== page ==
This article is part of "The complete guide to cricket field settings" series.
This is a very attacking field that is rarely seen, even at the top level. It requires a genuinely fast bowler (at club level that is around 80mph or 129kph) on a pitch that is very quick.
The idea is all out attack where the bowler holds the advantage and wickets are the main consideration.
Bowling to this field
The main aim is draw an edge to the keeper/slip-cordon. It can be effective because the large gaps in the off side & the away swing often prove too tempting for batsman to resist committing to an aggressive shot. Once they see the line they can quickly judge that the ball will miss the stumps and with free arms attempt to play a full blooded shot.
The bowler is aided by the extra bounce of the new ball and speed off the pitch making late shot adjustments difficult. The batsman may go through with the aggressive shot when not quite in position or at the last moment decide to leave the ball or attempt to defend instead also leaving them out of position.
The lack of defence, especially on the leg side means no bowler should attempt this field unless they have excellent control of line and length.
The Stock Ball
The bowler should look to bowl a stock ball at a solid good length keeping the ball just full enough to draw the batsman forward. The line should be from Middle to Off swinging away: Committing the batsman to playing a shot with the swing drawing the bat away from the body.
Once the batsman has fallen into the rhythm of your stock ball, use variation in length to draw the batsman’s error.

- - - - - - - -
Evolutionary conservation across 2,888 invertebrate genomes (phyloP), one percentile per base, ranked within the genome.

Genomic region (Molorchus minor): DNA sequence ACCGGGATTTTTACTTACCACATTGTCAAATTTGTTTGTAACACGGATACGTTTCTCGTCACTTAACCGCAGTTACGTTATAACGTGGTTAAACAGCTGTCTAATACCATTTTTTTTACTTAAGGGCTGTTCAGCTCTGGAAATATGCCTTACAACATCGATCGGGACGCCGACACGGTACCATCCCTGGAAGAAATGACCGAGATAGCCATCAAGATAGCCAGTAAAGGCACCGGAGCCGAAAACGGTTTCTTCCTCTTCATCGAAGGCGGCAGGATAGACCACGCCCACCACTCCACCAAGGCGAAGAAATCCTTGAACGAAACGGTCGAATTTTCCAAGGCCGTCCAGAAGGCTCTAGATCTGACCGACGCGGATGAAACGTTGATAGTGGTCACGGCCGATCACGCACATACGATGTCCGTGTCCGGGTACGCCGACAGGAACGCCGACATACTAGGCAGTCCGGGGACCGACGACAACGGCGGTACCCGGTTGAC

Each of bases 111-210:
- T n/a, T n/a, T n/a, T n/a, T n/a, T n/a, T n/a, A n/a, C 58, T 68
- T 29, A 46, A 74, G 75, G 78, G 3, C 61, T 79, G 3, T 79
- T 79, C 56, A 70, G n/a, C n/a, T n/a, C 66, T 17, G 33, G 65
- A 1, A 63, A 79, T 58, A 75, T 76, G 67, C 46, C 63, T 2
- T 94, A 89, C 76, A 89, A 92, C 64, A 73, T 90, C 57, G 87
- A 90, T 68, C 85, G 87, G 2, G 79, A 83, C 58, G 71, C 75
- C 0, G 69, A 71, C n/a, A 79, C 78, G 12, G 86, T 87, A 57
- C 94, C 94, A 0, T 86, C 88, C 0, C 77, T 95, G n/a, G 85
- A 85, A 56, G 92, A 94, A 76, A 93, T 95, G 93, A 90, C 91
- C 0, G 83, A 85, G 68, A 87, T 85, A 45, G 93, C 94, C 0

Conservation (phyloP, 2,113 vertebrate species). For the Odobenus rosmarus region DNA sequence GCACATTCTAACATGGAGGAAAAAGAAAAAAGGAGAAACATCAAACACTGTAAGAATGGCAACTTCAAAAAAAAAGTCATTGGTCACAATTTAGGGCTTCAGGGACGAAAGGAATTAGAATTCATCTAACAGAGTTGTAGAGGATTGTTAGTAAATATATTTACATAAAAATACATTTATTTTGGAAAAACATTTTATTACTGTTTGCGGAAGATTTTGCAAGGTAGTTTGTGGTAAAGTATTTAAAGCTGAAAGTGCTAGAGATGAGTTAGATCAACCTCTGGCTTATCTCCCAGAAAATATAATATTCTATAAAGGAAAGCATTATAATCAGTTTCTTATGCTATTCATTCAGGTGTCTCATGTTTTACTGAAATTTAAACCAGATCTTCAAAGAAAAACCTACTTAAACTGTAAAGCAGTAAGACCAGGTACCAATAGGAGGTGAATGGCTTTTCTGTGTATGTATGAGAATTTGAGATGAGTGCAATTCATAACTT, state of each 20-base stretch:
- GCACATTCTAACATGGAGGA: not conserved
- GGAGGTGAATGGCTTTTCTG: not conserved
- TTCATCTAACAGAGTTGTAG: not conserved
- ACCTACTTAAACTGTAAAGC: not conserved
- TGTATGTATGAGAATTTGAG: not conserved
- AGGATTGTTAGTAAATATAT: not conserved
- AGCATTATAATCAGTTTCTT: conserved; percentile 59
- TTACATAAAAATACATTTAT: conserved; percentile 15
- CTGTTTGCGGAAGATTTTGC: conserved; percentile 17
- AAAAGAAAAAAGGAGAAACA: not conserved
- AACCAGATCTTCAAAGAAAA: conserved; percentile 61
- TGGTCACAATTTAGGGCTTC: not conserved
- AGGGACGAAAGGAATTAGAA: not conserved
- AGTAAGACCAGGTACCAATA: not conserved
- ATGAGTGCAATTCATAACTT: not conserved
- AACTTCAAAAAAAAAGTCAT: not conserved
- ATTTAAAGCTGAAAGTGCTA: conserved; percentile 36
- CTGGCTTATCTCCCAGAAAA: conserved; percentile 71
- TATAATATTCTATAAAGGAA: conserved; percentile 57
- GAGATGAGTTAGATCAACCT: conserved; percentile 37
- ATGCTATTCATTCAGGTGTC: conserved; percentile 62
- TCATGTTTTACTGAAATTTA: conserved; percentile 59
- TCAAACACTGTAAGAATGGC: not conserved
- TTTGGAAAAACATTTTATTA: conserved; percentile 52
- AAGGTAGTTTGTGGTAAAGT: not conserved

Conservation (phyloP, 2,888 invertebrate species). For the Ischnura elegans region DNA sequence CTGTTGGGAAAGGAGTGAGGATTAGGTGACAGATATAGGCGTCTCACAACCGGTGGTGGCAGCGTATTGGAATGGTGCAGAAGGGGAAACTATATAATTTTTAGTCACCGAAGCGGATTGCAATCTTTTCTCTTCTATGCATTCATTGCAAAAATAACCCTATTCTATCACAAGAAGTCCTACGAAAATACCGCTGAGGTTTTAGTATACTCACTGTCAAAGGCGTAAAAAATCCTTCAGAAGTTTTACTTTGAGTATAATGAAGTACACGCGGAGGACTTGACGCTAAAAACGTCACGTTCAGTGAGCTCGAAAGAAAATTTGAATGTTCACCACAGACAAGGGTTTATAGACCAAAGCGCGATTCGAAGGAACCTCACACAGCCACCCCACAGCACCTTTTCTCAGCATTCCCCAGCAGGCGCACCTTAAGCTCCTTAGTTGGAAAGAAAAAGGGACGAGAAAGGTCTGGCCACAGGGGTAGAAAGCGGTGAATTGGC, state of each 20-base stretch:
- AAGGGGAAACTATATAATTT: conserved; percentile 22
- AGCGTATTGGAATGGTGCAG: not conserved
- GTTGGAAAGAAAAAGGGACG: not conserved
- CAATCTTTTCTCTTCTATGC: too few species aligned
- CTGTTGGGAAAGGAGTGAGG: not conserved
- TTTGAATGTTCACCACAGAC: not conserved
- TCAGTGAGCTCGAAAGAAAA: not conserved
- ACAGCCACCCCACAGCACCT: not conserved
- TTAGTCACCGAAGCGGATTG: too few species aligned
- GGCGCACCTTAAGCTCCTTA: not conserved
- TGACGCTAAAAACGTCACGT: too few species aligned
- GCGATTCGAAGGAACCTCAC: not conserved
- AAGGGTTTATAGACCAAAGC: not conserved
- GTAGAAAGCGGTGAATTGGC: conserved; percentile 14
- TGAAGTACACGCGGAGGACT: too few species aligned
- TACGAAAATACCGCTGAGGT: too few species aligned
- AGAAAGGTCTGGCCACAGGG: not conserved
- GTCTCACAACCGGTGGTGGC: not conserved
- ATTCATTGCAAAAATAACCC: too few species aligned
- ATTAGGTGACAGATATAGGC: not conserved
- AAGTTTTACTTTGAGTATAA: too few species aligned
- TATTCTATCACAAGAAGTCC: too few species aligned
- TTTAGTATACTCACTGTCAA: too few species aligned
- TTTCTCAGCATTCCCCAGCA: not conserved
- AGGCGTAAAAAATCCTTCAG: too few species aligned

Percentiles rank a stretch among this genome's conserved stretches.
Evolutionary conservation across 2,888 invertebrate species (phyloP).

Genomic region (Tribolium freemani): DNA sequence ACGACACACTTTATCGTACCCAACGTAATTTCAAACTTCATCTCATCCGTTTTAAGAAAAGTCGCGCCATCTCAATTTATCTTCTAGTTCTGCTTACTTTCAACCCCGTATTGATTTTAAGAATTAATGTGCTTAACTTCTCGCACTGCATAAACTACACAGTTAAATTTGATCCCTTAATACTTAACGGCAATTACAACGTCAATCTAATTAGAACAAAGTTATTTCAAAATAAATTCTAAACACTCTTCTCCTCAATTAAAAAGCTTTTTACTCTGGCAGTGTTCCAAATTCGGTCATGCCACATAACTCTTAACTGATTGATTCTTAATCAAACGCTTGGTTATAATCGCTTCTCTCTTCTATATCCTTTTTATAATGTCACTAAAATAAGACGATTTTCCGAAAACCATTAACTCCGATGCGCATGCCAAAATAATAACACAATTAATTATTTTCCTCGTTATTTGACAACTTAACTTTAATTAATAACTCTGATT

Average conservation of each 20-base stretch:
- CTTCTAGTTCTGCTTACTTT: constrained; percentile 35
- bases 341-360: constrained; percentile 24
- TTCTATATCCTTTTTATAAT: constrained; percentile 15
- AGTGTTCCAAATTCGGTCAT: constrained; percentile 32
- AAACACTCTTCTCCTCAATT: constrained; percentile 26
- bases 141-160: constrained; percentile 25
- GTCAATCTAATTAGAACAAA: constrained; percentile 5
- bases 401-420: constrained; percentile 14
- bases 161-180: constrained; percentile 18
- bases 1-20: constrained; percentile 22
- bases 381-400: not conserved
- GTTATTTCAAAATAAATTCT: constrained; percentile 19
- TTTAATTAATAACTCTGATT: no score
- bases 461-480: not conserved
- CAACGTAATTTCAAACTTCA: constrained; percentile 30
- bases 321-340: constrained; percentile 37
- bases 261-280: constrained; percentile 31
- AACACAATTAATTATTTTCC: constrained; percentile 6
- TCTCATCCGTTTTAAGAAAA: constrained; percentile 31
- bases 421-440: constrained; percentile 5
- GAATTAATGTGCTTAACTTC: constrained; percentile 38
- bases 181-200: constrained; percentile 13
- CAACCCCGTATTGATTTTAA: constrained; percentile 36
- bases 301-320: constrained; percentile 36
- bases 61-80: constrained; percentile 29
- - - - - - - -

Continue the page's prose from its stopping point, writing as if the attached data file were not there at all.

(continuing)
- Set the scene with one shorter to force the batsman back into his crease and less confident at moving forward, then go slightly fuller and wider (Off to just outside Off).
- Slightly shorter and faster: The batsman commits forward but cannot get to the length allowing the ball to swing/cut further before reaching the bat and taking an edge to slips.
- Go wide on the crease and angle inwards without swing to cramp the batsman on the back foot taking an edge.
- Bouncer. Aim to dig the ball in and go for the ribs or chin.
- Yorker. Aim for the batsmen's feet. Classically this swings in but straight is just as useful.
- Overpitching and you are going to be conceding boundaries.
- Straight balls that don't swing away or leg side deliveries and the batman can push into the open field.
Batting against this field
Patience is key. Do not be afraid to let most balls go. Wait for the overpitched ball to drive or the short ball to pull or cut. Avoid/resist the ‘slash’ off-drive away from your body - this is the shot the bowler is hoping you'll attempt.
If tied down, frustrate the bowler by pushing for easy singles to the vacant mid wicket and mid-on until you force a field change. For anything on leg stump, make use of the pace of the ball to turn it behind square and you may beat the fine leg for a boundary. Watch for the Yorker and in all cases take each ball on its merits. If the bowling is loose punish the bowler for his arrogance!
- Fine leg can be brought up to leg slip or backward short leg.
- Short leg can be moved in front of square if the wicket has variable bounce or moved backwards of square if the batsman deflects balls of his legs in the air.
- Mid off can be brought in to a close catching position behind square on either side. Some bowlers don't like this as they want protection from the drive.
- Some bowlers prefer a mid on and mid off. You can use fine leg for a mid on.
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